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VII. Using Scripts to Generate Airtest Reports


In the AirtestIDE user manual, we have introduced how to use AirtestIDE and command line to generate Airtest reports. In this article, we will take a look at how to use scripts to generate test reports directly.

2.Using the simple_report() API

First, let's talk about the simple_report API, which is actually a simplified API for generating reports, easy to understand and handy to use:


  • filepath: Specify the path of the script
  • logpath: Specify the path of the log content
  • logfile: Specify the path of the log.txt file
  • output: Specify the path of the HTML reports, which must end in .html

If you do not specify any parameters, the API will generate a report in HTML format using the default parameters. The output='log.html' means that an airtest report named log.html will be generated in the current script path:

from import simple_report


If the output parameter is specified, a report will be generated in the specified path:

from airtest.core.api import *
from import simple_report




logdir and logpath

The generation of Airtest reports relies on the log saved during the script runtime. If you want to generate a report, you need to save the log of the script runtime. The logdir parameter of auto_setup API can set the log saving path. When you use simple_report to generate a report, you can set the logpath to find the corresponding log content under the log saving path specified by logdir.

1) Specify the name of the report file using the output parameter

Some of you may notice that the output parameter can specify the complete path for generating Airtest reports, including the naming of the report file, such as xxx.html. By utilizing this feature, you can customize the name of the report file:


(2) The new report generated by running the same script do not overwrite the previous ones.

To expand on this, if we do not specify the output parameter, the default parameter will be used for each report generation, which will result in the old report being overwritten by each new report; then if we want to not overwrite the old report, we can use this parameter by passing it a non-repeat naming rule, e.g:

# -*- encoding=utf8 -*-
__author__ = "AirtestProject"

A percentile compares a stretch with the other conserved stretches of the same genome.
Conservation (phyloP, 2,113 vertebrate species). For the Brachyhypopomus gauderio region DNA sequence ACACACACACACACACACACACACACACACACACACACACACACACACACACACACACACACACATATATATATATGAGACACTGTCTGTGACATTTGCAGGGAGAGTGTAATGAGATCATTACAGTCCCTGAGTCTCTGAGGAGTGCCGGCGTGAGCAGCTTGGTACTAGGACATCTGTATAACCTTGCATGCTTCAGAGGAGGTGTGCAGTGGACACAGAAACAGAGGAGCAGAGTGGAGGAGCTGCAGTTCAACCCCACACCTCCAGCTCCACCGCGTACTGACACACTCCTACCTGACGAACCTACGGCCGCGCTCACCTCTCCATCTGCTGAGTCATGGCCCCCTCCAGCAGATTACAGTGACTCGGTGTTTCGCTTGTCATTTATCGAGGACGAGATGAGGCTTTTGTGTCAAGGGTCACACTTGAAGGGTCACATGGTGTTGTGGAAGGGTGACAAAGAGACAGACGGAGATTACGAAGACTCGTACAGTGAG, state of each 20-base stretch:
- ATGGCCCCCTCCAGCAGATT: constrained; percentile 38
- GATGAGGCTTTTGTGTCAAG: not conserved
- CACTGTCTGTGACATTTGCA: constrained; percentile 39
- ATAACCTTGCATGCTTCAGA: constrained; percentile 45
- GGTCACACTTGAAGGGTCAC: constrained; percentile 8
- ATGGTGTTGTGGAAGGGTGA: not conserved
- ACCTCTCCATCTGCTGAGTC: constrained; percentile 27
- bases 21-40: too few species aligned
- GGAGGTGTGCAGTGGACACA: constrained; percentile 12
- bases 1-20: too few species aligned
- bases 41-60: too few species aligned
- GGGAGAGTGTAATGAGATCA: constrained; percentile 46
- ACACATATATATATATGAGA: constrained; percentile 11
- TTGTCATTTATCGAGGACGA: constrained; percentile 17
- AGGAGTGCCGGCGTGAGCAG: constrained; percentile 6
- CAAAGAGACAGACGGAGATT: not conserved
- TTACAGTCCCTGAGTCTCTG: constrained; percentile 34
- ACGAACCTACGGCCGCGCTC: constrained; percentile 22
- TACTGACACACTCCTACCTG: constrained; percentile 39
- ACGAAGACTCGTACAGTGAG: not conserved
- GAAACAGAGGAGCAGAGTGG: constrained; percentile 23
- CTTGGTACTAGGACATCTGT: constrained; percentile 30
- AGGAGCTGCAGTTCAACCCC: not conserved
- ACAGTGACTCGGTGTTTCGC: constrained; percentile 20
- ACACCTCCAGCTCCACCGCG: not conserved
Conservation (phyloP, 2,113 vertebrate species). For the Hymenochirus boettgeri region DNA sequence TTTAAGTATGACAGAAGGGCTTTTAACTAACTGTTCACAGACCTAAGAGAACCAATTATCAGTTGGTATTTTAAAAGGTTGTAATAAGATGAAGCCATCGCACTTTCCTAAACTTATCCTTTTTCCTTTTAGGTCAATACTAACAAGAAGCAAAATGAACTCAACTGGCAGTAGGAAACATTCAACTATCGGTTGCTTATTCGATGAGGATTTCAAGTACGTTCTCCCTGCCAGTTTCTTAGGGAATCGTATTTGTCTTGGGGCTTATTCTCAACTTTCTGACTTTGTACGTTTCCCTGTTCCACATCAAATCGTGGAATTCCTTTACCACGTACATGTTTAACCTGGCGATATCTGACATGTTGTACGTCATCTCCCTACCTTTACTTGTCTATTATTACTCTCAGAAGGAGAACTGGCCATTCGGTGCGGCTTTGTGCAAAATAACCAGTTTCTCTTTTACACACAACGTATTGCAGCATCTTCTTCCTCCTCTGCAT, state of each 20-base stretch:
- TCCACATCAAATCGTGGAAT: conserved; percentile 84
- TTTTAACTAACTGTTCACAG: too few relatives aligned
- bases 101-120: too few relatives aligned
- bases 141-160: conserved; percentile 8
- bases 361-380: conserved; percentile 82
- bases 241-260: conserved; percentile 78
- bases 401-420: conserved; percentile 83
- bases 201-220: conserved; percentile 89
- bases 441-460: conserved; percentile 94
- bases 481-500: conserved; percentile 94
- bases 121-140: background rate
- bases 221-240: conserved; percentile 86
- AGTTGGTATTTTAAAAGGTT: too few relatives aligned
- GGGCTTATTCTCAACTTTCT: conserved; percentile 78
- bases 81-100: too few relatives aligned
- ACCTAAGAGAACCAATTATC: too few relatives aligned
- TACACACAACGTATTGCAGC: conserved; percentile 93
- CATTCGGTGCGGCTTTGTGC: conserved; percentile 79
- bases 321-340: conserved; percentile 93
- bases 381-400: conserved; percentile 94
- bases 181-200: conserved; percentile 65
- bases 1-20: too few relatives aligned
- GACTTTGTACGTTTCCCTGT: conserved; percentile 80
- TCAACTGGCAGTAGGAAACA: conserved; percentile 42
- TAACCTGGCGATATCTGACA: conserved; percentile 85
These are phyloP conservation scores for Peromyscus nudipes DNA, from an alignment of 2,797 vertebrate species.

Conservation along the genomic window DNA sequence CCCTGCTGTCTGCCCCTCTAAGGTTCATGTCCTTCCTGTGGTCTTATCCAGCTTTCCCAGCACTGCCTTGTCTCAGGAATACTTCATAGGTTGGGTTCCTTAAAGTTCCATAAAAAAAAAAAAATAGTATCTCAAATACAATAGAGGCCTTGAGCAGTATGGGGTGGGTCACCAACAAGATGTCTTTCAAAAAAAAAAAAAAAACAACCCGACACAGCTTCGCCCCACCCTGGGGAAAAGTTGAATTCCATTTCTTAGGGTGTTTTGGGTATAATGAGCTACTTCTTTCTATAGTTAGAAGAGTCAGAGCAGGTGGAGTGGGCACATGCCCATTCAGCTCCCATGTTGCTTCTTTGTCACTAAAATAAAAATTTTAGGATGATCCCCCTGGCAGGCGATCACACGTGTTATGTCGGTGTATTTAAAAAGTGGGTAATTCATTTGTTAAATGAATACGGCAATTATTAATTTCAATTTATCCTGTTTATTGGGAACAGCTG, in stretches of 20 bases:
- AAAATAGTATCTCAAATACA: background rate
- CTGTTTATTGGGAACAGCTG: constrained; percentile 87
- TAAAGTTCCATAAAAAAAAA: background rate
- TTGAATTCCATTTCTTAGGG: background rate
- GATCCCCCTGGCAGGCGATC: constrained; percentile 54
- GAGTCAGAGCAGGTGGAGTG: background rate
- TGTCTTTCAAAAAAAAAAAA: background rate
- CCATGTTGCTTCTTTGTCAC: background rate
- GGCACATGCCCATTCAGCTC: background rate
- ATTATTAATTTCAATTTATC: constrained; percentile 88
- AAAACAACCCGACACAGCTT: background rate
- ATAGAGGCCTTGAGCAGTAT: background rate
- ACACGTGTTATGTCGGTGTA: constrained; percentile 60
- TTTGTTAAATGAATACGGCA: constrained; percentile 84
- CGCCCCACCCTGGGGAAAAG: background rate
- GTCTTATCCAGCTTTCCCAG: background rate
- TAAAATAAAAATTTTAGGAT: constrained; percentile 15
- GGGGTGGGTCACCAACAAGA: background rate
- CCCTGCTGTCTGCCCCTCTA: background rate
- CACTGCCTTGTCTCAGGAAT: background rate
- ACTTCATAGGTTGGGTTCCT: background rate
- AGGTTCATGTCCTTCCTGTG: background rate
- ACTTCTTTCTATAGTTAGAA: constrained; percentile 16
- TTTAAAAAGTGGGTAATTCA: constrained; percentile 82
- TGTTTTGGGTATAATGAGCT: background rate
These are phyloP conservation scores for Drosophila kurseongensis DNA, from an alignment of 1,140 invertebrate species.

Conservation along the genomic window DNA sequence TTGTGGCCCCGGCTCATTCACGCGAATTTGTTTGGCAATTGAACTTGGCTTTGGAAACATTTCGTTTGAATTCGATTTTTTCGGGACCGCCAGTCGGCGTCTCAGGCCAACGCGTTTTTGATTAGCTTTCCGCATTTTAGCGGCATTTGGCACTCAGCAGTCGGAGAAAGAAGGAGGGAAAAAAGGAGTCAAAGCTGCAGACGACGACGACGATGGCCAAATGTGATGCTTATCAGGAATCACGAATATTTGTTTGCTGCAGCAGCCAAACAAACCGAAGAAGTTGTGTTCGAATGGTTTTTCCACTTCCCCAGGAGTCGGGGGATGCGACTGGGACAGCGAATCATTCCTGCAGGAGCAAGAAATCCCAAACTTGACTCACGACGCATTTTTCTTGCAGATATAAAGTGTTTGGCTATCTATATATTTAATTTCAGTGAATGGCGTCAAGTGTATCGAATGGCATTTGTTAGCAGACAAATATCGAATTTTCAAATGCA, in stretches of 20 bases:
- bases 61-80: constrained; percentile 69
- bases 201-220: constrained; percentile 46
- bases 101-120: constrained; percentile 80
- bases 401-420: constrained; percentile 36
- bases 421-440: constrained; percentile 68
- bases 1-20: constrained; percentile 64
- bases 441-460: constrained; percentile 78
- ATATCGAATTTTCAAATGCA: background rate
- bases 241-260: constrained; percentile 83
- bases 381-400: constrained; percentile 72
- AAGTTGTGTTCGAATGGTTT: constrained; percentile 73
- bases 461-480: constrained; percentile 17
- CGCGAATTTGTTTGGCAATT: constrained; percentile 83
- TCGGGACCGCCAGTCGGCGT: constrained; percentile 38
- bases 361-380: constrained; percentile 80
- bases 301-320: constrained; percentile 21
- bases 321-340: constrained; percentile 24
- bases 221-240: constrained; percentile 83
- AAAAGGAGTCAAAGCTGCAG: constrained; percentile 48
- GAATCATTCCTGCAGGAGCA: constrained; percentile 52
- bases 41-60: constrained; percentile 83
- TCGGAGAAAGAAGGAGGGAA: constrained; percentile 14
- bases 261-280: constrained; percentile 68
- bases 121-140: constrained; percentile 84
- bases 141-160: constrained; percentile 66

from airtest.core.api import *
from import simple_report,LogToHtml


a = 1
while a < 4:
    print("Pretending to execute some scripts here")

    # Generate the report
    from import simple_report
    a = a + 1


3.Using the LogToHtml() Class

Another way to generate Airtest reports using scripts is to use the LogToHtml() class: The parameters of this class are much more complex than simple_report() and include:

  • script_root, specifying the script path
  • log_root, specifying the path of the log file
  • static_root, specifying the path of the server where static resources are deployed
  • export_dir, specifying the path where the exported reports are stored
  • script_name, specifying the script name
  • logfile, specifying the path of the log file log.txt
  • lang, specifying the language of the report (Chinese: zh; English: en)
  • plugins, specifying the reporting plugin, used when Poco or Airtest-selenium are used

1) Examples of using LogToHtml() class to generate reports

Here is an example where we export the runtime report of the D:\test\report01.air script in the specified path D:\test\report02, with the report language in English:

from import LogToHtml

h1 = LogToHtml(script_root=r'D:\test\report01.air', log_root=r"D:\test\report01.air\log", export_dir=r"D:\test\report02" ,logfile=r'D:\test\report01.air\log\log.txt', lang='en', plugins=None)



From the example we can see that to use the LogToHtml class to generate reports, we need to first instantiate a LogToHtml class, and then call the class method report() to generate an Airtest report.

1) Logdir and log_root

As we have mentioned above, the generation of Airtest reports depends on the log content of the script run. Before generating the report, we need to save the log content of the script run and then specify parameters to find the corresponding log content when generating the report.